Most interesting character in the book was definitely Snape. There was this evilness about him from the first moment Harry saw him. I like the way she described him with his sallow skin and oily hair. Reminded me of the guy from Chitty Chitty Bang Bang (the scariest villain ever, long-hooked nose candy guy).*
Hogwarts is not a boys club. Hermione gave the group intelligence. It might be a little bit centred around boys at the moment but thats only becuase we havent been introduced to a lot of the other characters yet.
I think people have a choice to be good or evil. In the world, I hate to say it but power is most important.
*I was about to start writing about Sirius lol. But then I realised we're not up to that yet :(

5/12/2007 11:10:00 AM  

Blogger Vanessa said...

--Most interesting character in HP1: Dumbledore. Everyone says he is this great wizard, the greatest wizard of their time yet when we first met him, what did he say? "Nitwit! Blubber! Oddment! Tweak!" LOL Compare to the other books in the series, in HP1, we are not given the chance to know Dumbledore. He's still a mystery.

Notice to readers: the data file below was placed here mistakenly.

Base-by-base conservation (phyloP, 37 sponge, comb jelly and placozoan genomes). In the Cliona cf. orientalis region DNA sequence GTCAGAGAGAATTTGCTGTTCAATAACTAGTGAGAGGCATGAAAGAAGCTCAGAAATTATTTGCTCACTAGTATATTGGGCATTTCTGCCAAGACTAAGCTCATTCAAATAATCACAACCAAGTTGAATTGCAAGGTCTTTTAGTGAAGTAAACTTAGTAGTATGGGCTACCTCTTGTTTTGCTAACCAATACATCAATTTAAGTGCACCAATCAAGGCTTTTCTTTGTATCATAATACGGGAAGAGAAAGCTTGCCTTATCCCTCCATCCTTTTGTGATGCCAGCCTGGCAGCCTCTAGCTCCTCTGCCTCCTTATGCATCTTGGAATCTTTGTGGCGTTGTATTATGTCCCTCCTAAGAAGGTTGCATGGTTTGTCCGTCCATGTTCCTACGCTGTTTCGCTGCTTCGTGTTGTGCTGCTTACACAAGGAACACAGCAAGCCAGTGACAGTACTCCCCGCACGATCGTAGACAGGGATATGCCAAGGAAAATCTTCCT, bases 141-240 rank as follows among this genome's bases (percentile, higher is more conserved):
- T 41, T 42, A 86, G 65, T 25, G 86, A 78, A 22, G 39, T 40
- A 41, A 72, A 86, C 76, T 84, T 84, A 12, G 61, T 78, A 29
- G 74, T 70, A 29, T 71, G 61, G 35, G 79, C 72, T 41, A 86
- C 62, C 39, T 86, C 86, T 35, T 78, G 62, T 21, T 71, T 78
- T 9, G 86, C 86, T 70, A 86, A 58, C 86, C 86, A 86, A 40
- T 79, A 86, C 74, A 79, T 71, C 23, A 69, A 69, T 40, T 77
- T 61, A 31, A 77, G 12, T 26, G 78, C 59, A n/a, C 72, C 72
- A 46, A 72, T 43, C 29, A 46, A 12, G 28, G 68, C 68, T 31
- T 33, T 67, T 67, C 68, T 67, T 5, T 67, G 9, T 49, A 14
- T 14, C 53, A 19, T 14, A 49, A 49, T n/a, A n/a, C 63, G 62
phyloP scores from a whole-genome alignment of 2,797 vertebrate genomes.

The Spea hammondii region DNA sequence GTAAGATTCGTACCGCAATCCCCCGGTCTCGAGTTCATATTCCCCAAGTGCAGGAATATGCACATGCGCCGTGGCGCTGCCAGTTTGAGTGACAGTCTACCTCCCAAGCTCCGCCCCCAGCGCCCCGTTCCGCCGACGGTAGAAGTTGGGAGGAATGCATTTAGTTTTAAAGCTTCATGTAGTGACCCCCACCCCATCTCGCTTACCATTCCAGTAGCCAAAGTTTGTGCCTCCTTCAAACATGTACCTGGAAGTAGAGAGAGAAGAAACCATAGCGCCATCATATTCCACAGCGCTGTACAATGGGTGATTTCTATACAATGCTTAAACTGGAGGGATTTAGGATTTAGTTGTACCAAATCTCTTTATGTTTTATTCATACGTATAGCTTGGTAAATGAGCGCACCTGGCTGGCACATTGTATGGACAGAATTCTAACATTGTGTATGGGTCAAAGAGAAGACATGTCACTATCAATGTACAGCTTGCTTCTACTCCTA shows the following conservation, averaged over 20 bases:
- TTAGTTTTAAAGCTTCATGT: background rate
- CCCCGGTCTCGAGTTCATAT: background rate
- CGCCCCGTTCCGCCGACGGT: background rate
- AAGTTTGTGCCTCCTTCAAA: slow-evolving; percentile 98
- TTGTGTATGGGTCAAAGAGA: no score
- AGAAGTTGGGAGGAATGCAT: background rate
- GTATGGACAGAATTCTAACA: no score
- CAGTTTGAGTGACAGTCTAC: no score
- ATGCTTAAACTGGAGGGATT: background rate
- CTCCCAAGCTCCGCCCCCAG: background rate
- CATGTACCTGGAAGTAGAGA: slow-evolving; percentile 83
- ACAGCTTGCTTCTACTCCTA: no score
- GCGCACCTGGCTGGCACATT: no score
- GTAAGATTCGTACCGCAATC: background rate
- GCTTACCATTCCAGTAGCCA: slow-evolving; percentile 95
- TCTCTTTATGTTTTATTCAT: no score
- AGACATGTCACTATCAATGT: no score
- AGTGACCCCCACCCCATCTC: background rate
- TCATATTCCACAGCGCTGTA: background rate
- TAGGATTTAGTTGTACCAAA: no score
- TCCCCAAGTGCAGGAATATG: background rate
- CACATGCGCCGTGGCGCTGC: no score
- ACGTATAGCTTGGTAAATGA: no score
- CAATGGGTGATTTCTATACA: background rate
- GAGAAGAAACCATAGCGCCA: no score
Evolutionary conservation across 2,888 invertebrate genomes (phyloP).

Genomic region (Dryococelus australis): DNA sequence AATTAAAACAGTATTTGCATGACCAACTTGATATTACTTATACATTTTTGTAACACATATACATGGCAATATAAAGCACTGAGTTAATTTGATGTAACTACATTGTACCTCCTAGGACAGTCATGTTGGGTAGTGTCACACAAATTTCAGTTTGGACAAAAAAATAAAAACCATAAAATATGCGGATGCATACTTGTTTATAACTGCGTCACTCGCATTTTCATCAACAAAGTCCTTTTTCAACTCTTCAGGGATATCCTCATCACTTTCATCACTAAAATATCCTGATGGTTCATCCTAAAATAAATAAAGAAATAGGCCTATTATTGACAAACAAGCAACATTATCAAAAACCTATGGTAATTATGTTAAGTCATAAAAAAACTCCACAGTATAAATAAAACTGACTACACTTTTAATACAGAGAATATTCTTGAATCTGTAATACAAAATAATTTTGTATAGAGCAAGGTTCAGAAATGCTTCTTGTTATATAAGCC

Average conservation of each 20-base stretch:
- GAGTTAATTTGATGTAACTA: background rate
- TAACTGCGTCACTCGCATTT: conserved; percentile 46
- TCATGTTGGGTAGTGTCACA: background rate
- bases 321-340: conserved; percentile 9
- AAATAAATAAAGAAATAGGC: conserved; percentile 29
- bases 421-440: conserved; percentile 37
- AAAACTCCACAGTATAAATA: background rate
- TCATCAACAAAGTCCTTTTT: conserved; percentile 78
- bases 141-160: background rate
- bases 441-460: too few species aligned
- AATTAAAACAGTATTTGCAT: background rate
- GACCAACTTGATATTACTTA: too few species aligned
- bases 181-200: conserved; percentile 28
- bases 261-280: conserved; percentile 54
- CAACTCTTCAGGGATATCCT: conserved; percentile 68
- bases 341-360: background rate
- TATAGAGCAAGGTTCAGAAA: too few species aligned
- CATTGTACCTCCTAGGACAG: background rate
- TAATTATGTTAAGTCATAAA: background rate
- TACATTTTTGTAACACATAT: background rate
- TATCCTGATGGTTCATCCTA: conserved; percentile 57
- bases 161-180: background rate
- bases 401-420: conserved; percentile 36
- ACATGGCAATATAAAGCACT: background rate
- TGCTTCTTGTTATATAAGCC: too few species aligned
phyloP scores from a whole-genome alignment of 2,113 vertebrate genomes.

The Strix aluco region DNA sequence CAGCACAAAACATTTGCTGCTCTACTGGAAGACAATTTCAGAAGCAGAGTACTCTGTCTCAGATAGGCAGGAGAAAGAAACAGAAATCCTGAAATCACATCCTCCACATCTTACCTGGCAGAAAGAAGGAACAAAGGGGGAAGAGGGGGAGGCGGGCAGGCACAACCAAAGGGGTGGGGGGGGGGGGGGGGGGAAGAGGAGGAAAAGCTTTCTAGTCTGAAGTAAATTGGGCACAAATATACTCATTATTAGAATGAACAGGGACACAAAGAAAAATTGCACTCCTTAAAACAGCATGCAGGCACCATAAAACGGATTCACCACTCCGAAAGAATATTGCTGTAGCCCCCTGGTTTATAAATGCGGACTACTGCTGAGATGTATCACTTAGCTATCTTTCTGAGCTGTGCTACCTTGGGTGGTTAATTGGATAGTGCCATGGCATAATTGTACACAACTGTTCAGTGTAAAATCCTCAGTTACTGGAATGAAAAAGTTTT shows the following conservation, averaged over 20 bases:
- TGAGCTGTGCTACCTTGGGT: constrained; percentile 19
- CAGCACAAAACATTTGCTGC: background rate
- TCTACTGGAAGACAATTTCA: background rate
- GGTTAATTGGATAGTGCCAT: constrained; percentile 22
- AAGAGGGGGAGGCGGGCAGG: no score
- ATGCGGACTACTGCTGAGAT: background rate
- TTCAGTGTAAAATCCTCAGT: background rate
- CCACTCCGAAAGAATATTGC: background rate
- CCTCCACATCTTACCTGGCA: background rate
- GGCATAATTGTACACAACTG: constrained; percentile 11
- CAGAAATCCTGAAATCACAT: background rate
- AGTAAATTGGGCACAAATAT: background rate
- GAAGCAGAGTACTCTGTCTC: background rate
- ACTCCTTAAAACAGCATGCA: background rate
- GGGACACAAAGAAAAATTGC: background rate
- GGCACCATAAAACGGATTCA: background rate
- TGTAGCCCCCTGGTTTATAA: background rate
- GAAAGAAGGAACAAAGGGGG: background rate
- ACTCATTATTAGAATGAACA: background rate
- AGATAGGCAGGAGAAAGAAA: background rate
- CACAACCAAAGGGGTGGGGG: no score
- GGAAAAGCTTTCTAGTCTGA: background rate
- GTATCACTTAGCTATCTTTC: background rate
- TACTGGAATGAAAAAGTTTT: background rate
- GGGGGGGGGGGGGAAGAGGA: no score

--I agree with Gabrielle. I don't think Hogwarts is a boy's club. There are very prominent female characters. Professor Macgonall for one.

I think Hermione brings some order in Harry and Ron's school activities. She bosses them around about homework and things etc.

--That time when Malfoy finds out about the dragon, Neville is not exactly brave but he goes off pass curfew to warn Harry and Hermione. And he gets caught by Professor MacGonagall and is told that Harry and Hermione are only trying to trick Malfoy to get detention.